One way species may adapt to climate change is through phenological adjustments—changes to the timing of life events like reproduction and hibernation. For Columbian ground squirrels, which occur in the northwest Rocky Mountains, the end dates of hibernation can differ by as much as one month between high and low elevation populations.
Using translocations between high and low elevation populations, we tested the potential for this species to shift the timing of hibernation in response to climate. These translocations also helped to test ways to move mammals between populations, which could be soft-release systems that may be required if re-location is to be used as a conservation strategy.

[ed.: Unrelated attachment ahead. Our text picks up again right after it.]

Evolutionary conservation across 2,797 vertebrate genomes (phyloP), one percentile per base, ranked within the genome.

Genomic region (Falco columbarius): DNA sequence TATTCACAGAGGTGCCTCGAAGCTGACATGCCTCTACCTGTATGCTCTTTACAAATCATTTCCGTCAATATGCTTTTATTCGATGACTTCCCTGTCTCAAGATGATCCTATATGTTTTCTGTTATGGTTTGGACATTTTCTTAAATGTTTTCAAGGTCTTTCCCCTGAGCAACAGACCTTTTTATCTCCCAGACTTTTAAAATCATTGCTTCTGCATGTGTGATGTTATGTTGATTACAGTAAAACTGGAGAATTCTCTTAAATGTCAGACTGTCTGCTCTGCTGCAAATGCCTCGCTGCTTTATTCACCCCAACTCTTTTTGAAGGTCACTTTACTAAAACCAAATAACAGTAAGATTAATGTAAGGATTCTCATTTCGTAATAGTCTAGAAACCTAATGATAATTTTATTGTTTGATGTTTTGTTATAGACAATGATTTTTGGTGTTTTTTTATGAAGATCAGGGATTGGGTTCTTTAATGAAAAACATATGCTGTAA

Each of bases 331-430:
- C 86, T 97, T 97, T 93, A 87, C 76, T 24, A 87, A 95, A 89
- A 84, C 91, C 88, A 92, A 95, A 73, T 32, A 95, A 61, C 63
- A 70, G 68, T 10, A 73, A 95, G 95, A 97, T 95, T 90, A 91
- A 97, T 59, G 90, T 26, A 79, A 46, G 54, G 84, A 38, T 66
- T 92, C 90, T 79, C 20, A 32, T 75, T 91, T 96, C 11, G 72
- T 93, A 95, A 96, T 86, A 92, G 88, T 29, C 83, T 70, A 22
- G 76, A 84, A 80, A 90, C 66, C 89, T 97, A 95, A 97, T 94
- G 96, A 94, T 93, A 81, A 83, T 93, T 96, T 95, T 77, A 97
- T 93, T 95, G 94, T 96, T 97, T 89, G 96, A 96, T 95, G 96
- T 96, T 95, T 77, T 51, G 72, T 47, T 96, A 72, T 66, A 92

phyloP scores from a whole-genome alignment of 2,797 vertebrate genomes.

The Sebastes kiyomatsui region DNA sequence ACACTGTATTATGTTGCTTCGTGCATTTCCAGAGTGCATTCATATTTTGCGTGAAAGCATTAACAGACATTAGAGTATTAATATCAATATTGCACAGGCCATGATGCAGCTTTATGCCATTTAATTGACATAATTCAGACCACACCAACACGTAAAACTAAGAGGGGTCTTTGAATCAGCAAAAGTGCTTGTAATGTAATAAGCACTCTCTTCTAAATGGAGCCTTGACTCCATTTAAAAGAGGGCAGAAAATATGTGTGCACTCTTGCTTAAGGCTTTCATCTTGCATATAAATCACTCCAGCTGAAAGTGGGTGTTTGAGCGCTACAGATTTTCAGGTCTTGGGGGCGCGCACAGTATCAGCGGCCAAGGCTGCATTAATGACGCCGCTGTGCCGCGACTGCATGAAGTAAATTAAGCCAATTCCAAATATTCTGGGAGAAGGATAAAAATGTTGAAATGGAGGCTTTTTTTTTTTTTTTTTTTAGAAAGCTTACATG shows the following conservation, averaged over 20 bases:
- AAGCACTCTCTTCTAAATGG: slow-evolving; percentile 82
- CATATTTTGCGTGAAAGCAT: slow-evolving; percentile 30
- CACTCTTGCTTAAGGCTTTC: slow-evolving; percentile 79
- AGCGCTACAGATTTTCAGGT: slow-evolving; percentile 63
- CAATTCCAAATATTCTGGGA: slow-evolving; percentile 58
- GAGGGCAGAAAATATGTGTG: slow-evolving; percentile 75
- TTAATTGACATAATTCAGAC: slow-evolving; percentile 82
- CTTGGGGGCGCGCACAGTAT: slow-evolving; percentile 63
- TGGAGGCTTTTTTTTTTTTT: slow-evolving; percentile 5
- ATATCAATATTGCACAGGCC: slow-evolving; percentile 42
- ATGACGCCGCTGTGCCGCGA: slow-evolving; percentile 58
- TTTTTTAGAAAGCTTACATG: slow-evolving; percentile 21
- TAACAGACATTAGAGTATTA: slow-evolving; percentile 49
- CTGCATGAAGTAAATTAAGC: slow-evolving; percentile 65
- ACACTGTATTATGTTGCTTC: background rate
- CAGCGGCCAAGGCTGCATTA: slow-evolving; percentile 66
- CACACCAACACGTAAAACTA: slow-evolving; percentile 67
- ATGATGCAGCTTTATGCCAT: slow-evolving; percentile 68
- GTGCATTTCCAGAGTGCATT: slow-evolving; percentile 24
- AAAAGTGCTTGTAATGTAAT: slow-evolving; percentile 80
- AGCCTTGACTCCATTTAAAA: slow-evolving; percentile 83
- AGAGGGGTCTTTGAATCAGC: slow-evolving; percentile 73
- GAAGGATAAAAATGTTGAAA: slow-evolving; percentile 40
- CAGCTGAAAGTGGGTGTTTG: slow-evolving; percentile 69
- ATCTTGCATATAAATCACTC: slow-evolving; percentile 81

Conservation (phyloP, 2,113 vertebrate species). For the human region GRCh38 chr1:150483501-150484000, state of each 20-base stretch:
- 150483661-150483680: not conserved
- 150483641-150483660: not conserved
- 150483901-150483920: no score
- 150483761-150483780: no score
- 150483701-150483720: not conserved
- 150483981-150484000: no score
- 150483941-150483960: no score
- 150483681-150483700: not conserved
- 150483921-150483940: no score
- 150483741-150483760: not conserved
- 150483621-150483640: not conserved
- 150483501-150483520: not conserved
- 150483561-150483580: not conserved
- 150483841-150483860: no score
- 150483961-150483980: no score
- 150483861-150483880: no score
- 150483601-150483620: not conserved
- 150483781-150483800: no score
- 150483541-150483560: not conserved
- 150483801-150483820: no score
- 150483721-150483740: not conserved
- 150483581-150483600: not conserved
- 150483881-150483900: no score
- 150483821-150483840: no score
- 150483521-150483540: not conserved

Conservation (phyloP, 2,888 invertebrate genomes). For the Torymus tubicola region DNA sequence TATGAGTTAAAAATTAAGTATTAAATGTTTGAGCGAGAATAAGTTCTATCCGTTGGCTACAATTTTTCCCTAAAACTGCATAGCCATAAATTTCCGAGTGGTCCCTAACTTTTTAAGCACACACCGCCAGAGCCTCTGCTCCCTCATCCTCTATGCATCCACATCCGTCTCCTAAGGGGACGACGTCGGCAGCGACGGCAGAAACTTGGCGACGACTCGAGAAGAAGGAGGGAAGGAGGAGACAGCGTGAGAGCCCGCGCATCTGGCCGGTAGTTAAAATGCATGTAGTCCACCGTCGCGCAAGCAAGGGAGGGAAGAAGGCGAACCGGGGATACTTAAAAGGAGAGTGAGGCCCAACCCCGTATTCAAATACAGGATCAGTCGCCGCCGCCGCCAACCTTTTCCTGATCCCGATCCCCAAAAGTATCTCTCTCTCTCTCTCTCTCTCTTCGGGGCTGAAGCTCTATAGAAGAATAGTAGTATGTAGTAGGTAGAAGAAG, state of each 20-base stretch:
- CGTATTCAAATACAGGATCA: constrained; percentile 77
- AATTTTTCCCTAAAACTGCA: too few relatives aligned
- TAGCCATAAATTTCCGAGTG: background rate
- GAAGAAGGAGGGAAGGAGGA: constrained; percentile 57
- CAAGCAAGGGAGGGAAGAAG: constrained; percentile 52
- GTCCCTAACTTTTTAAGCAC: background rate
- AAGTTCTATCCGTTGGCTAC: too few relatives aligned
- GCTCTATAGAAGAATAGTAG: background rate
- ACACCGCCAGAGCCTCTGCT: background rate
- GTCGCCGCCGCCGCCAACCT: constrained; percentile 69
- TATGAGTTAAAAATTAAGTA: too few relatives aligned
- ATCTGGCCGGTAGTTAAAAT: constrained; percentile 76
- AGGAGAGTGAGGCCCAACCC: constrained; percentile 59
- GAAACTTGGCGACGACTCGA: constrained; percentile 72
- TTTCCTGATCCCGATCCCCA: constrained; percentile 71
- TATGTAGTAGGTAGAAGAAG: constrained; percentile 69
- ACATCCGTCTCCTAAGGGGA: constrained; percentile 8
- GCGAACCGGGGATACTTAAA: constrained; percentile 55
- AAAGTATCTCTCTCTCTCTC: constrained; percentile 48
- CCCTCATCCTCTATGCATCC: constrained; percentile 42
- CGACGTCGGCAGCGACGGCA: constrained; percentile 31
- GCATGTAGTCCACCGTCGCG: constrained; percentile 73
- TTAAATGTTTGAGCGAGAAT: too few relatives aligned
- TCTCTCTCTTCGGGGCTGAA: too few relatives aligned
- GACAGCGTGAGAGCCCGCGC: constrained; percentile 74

Our climate-based species projections have shown that Alberta’s hill systems, like the Marten Mountains and Buffalo Head Hills, may act as important remnant locations of suitable climate, called “climate refugia”, for boreal birds and plants as climate change progresses. But these rugged places are typically under-surveyed, so we know little about the patterns of biodiversity in these hilly regions.
We initiated a project to identify the species currently present in hill systems throughout the province. The data help us validate current and future model predictions of species distributions, and better understand the potential responses of boreal biodiversity to climate change.